Eryr y mor - Haliaeetus albicillia
The White-tailed Eagle was fairly common throughout much of Europe until the early 1900s, when numbers started to decrease dramatically, mainly because of human persecution that resulted in the loss of many of the western European populations. The White-tailed Eagle was widespread across Britain in the 18th Century, with over 150 eyries/nest sites known across Britain. including eyries in Wales and England. It is thought that the breeding population of White-tailed Eagles in Wales diminished in 1860, with the last known nest site in Kenfig Burrows, Swansea, West Glamorgan. The species UK extinction can be attributed to the direct and sustained persecution by shepherds, game preservers, fishery owners, skin and egg collectors.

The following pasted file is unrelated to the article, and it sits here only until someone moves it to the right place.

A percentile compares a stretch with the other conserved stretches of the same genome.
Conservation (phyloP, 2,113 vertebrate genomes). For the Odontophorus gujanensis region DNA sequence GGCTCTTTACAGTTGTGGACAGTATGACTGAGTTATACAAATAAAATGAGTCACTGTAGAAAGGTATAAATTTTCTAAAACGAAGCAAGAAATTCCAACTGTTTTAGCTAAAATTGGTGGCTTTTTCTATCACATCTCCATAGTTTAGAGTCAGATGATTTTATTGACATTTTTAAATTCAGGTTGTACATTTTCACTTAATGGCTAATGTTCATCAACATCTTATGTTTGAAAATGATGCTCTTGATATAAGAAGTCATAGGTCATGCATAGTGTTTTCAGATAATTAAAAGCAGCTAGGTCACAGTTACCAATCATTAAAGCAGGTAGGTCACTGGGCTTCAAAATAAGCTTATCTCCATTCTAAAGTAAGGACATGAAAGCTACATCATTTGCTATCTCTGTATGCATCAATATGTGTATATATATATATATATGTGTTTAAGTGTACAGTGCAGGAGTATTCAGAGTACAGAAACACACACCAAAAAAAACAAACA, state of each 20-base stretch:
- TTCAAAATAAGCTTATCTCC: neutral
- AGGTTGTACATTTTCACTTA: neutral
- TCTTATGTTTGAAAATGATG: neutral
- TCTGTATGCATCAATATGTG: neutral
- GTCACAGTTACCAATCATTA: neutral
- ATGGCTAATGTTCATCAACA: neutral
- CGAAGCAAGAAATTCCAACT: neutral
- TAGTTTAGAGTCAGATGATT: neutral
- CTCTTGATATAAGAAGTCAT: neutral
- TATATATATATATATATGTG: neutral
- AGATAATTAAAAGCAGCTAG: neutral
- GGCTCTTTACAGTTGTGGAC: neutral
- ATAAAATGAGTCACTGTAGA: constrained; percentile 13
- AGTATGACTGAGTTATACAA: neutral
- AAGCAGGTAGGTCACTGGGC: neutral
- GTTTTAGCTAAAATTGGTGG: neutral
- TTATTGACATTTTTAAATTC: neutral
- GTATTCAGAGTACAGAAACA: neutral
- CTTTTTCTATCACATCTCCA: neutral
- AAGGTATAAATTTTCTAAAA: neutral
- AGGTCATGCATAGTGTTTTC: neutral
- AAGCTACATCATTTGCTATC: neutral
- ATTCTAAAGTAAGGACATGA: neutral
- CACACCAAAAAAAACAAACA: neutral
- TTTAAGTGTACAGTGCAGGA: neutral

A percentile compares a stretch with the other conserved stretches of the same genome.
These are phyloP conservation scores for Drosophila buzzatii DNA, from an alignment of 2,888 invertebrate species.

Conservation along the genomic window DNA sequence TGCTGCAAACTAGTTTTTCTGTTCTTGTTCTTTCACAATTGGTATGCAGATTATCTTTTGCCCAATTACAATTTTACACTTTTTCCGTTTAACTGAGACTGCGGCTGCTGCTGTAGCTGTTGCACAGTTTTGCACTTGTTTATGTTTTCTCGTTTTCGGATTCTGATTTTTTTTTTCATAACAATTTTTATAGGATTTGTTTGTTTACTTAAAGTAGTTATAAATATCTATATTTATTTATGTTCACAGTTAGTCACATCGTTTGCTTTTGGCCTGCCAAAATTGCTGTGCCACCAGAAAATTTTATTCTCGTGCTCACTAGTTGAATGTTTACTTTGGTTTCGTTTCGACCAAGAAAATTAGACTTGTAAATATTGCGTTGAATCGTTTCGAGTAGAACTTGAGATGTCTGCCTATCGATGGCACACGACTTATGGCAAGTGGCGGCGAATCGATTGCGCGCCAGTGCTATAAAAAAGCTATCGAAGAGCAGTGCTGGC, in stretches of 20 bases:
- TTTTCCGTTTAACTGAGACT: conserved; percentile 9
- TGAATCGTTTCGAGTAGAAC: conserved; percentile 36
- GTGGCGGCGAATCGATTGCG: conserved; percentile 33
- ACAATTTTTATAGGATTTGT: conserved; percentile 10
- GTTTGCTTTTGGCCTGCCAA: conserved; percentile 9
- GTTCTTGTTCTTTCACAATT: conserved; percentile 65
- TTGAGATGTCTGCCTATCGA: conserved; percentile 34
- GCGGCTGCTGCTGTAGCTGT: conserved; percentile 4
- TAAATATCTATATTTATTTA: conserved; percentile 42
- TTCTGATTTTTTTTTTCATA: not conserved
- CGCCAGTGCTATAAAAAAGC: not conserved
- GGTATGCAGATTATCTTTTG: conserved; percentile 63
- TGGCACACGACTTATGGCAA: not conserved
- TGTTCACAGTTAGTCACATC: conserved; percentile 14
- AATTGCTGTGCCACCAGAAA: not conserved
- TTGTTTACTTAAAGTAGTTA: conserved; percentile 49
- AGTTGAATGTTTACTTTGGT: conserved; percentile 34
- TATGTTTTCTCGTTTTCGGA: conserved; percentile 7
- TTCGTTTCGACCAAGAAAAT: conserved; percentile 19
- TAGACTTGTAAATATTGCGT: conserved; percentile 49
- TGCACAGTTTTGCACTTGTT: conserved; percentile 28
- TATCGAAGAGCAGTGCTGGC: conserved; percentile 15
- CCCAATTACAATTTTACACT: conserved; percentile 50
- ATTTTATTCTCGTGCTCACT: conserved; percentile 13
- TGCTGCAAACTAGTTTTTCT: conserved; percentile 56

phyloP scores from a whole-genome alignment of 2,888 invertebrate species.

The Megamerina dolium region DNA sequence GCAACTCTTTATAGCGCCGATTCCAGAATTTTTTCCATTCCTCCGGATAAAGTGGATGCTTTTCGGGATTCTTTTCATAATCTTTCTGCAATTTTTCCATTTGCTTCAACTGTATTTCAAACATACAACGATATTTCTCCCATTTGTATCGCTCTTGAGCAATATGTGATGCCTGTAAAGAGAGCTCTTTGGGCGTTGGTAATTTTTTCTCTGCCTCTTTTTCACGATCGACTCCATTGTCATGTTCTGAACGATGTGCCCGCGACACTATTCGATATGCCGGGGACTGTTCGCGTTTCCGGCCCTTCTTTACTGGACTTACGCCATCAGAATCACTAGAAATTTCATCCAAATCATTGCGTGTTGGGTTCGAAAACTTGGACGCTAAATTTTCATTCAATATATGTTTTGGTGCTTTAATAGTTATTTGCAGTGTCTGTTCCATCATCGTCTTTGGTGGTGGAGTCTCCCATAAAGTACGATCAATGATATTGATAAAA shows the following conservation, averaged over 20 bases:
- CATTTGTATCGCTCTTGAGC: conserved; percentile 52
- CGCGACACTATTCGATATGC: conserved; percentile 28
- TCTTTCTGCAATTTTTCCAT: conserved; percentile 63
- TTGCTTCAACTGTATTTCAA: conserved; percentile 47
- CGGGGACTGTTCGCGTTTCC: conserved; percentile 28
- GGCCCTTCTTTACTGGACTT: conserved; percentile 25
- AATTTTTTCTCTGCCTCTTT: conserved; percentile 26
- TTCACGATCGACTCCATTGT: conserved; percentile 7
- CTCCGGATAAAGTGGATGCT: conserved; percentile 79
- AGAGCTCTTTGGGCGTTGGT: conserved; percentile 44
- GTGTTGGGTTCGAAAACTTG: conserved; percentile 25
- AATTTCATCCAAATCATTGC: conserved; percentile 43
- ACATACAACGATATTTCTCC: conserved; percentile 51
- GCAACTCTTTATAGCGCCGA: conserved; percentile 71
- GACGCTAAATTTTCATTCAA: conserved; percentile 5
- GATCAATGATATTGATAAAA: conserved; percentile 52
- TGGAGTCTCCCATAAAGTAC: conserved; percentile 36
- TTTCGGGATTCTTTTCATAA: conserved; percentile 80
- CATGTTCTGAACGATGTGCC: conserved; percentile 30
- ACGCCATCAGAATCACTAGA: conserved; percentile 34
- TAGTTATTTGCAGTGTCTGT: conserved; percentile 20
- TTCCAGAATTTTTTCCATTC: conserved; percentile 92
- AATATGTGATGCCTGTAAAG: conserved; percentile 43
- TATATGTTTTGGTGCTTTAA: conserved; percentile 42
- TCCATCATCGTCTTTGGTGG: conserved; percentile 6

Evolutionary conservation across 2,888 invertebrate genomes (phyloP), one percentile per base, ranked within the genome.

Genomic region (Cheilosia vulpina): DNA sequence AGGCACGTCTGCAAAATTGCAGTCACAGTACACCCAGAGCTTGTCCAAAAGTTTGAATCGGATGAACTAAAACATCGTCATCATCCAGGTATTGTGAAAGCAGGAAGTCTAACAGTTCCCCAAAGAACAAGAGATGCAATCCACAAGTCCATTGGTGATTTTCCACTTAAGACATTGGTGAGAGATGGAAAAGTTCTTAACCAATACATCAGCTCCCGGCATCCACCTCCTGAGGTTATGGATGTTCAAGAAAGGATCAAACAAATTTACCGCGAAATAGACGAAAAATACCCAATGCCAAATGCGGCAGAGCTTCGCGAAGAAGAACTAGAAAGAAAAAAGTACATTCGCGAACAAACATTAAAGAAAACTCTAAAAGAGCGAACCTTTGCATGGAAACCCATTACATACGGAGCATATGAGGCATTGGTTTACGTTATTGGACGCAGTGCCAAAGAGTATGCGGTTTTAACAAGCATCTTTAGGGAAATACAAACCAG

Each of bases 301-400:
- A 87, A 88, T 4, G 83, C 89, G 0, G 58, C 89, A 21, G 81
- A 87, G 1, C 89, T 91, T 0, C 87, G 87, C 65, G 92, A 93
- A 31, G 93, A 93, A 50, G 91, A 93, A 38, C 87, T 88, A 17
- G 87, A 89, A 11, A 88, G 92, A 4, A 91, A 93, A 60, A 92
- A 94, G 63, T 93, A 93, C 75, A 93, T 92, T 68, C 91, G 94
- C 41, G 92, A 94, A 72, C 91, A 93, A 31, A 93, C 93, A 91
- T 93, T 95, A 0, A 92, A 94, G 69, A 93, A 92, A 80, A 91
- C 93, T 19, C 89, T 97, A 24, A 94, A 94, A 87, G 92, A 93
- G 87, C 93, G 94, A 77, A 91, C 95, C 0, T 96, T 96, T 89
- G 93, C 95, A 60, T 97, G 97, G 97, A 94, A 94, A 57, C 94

The last UK White-tailed eagle nest was recorded on the Isle of Skye in 1916, and the last UK White-tailed Eagle was later shot in Shetland in 1918 exterminating the full UK population. Fortunately, Scottish National Heritage and the RSPB reintroduced the White-tailed Eagle back to the UK in 1975, taking 82 young eagles from Norway and releasing them on the Isle of Rum over a 10-year period. he reintroduction programme was entitled a success in 1985 when the programme had its first successful breeding pair. Further eagle releases were conducted in 1990 targeting Wester Ross,the population in Scotland is now considered as a self-sustaining population, there are now over 120 breeding pairs in Scotland.